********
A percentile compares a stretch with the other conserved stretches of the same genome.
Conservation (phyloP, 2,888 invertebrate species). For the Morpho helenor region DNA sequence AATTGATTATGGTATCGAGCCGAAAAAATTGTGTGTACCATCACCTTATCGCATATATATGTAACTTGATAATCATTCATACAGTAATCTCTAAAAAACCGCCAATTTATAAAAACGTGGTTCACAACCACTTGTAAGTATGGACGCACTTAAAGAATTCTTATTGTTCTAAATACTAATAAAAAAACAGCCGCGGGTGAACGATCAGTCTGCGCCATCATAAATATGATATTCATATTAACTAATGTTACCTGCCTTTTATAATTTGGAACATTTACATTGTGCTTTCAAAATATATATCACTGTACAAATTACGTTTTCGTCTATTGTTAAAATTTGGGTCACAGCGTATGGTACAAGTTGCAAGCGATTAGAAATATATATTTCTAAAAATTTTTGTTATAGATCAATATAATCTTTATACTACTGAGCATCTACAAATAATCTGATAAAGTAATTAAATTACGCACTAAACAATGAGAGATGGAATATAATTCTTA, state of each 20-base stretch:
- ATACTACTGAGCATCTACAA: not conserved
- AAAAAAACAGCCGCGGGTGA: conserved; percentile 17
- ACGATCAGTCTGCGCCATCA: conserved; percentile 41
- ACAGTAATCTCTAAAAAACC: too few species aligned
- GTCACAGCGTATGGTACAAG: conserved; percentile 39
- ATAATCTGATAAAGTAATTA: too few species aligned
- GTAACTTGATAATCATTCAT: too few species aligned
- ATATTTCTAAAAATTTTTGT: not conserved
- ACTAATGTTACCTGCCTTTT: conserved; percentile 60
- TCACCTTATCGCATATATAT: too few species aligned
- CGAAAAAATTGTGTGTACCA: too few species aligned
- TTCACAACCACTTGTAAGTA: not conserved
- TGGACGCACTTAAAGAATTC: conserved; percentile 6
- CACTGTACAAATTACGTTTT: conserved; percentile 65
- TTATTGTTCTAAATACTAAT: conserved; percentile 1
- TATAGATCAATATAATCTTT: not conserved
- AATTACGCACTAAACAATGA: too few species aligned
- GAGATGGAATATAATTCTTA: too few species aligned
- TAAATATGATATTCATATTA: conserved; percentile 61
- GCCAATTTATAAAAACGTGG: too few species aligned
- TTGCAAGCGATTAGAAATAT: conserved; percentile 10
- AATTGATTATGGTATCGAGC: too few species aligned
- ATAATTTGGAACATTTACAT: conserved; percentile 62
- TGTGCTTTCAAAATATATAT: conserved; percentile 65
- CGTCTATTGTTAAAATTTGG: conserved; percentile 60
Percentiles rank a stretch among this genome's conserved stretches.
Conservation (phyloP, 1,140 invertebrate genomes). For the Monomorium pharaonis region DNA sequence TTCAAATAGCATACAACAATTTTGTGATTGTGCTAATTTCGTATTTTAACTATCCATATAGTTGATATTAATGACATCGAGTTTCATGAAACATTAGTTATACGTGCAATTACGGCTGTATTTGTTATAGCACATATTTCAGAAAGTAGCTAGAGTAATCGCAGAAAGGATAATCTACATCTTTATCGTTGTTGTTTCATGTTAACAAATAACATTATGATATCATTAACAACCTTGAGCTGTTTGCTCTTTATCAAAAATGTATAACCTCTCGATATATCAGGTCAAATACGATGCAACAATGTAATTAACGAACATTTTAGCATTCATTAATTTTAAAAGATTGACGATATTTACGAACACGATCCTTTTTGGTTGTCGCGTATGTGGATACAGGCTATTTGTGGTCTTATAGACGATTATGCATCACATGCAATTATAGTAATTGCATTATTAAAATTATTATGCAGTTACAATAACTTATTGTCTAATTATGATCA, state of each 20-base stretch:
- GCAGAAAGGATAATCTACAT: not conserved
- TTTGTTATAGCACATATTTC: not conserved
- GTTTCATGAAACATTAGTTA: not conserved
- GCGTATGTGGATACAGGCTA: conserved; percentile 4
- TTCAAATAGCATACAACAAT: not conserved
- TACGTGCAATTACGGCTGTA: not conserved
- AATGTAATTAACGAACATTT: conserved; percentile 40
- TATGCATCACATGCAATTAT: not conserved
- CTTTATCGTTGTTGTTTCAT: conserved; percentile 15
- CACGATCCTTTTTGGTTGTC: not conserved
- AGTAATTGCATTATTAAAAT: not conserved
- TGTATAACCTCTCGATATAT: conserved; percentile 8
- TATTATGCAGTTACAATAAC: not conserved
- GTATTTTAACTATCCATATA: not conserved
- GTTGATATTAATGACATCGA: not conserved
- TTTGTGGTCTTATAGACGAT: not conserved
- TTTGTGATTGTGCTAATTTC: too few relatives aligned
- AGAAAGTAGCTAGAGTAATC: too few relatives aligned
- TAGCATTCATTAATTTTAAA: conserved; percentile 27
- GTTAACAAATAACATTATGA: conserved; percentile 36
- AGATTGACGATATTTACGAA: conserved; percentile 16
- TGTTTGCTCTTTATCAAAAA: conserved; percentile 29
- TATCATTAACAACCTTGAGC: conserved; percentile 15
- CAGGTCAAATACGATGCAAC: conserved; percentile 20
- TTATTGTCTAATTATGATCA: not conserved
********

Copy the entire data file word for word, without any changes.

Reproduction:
A percentile compares a stretch with the other conserved stretches of the same genome.
Conservation (phyloP, 2,888 invertebrate species). For the Morpho helenor region DNA sequence AATTGATTATGGTATCGAGCCGAAAAAATTGTGTGTACCATCACCTTATCGCATATATATGTAACTTGATAATCATTCATACAGTAATCTCTAAAAAACCGCCAATTTATAAAAACGTGGTTCACAACCACTTGTAAGTATGGACGCACTTAAAGAATTCTTATTGTTCTAAATACTAATAAAAAAACAGCCGCGGGTGAACGATCAGTCTGCGCCATCATAAATATGATATTCATATTAACTAATGTTACCTGCCTTTTATAATTTGGAACATTTACATTGTGCTTTCAAAATATATATCACTGTACAAATTACGTTTTCGTCTATTGTTAAAATTTGGGTCACAGCGTATGGTACAAGTTGCAAGCGATTAGAAATATATATTTCTAAAAATTTTTGTTATAGATCAATATAATCTTTATACTACTGAGCATCTACAAATAATCTGATAAAGTAATTAAATTACGCACTAAACAATGAGAGATGGAATATAATTCTTA, state of each 20-base stretch:
- ATACTACTGAGCATCTACAA: not conserved
- AAAAAAACAGCCGCGGGTGA: conserved; percentile 17
- ACGATCAGTCTGCGCCATCA: conserved; percentile 41
- ACAGTAATCTCTAAAAAACC: too few species aligned
- GTCACAGCGTATGGTACAAG: conserved; percentile 39
- ATAATCTGATAAAGTAATTA: too few species aligned
- GTAACTTGATAATCATTCAT: too few species aligned
- ATATTTCTAAAAATTTTTGT: not conserved
- ACTAATGTTACCTGCCTTTT: conserved; percentile 60
- TCACCTTATCGCATATATAT: too few species aligned
- CGAAAAAATTGTGTGTACCA: too few species aligned
- TTCACAACCACTTGTAAGTA: not conserved
- TGGACGCACTTAAAGAATTC: conserved; percentile 6
- CACTGTACAAATTACGTTTT: conserved; percentile 65
- TTATTGTTCTAAATACTAAT: conserved; percentile 1
- TATAGATCAATATAATCTTT: not conserved
- AATTACGCACTAAACAATGA: too few species aligned
- GAGATGGAATATAATTCTTA: too few species aligned
- TAAATATGATATTCATATTA: conserved; percentile 61
- GCCAATTTATAAAAACGTGG: too few species aligned
- TTGCAAGCGATTAGAAATAT: conserved; percentile 10
- AATTGATTATGGTATCGAGC: too few species aligned
- ATAATTTGGAACATTTACAT: conserved; percentile 62
- TGTGCTTTCAAAATATATAT: conserved; percentile 65
- CGTCTATTGTTAAAATTTGG: conserved; percentile 60
Percentiles rank a stretch among this genome's conserved stretches.
Conservation (phyloP, 1,140 invertebrate genomes). For the Monomorium pharaonis region DNA sequence TTCAAATAGCATACAACAATTTTGTGATTGTGCTAATTTCGTATTTTAACTATCCATATAGTTGATATTAATGACATCGAGTTTCATGAAACATTAGTTATACGTGCAATTACGGCTGTATTTGTTATAGCACATATTTCAGAAAGTAGCTAGAGTAATCGCAGAAAGGATAATCTACATCTTTATCGTTGTTGTTTCATGTTAACAAATAACATTATGATATCATTAACAACCTTGAGCTGTTTGCTCTTTATCAAAAATGTATAACCTCTCGATATATCAGGTCAAATACGATGCAACAATGTAATTAACGAACATTTTAGCATTCATTAATTTTAAAAGATTGACGATATTTACGAACACGATCCTTTTTGGTTGTCGCGTATGTGGATACAGGCTATTTGTGGTCTTATAGACGATTATGCATCACATGCAATTATAGTAATTGCATTATTAAAATTATTATGCAGTTACAATAACTTATTGTCTAATTATGATCA, state of each 20-base stretch:
- GCAGAAAGGATAATCTACAT: not conserved
- TTTGTTATAGCACATATTTC: not conserved
- GTTTCATGAAACATTAGTTA: not conserved
- GCGTATGTGGATACAGGCTA: conserved; percentile 4
- TTCAAATAGCATACAACAAT: not conserved
- TACGTGCAATTACGGCTGTA: not conserved
- AATGTAATTAACGAACATTT: conserved; percentile 40
- TATGCATCACATGCAATTAT: not conserved
- CTTTATCGTTGTTGTTTCAT: conserved; percentile 15
- CACGATCCTTTTTGGTTGTC: not conserved
- AGTAATTGCATTATTAAAAT: not conserved
- TGTATAACCTCTCGATATAT: conserved; percentile 8
- TATTATGCAGTTACAATAAC: not conserved
- GTATTTTAACTATCCATATA: not conserved
- GTTGATATTAATGACATCGA: not conserved
- TTTGTGGTCTTATAGACGAT: not conserved
- TTTGTGATTGTGCTAATTTC: too few relatives aligned
- AGAAAGTAGCTAGAGTAATC: too few relatives aligned
- TAGCATTCATTAATTTTAAA: conserved; percentile 27
- GTTAACAAATAACATTATGA: conserved; percentile 36
- AGATTGACGATATTTACGAA: conserved; percentile 16
- TGTTTGCTCTTTATCAAAAA: conserved; percentile 29
- TATCATTAACAACCTTGAGC: conserved; percentile 15
- CAGGTCAAATACGATGCAAC: conserved; percentile 20
- TTATTGTCTAATTATGATCA: not conserved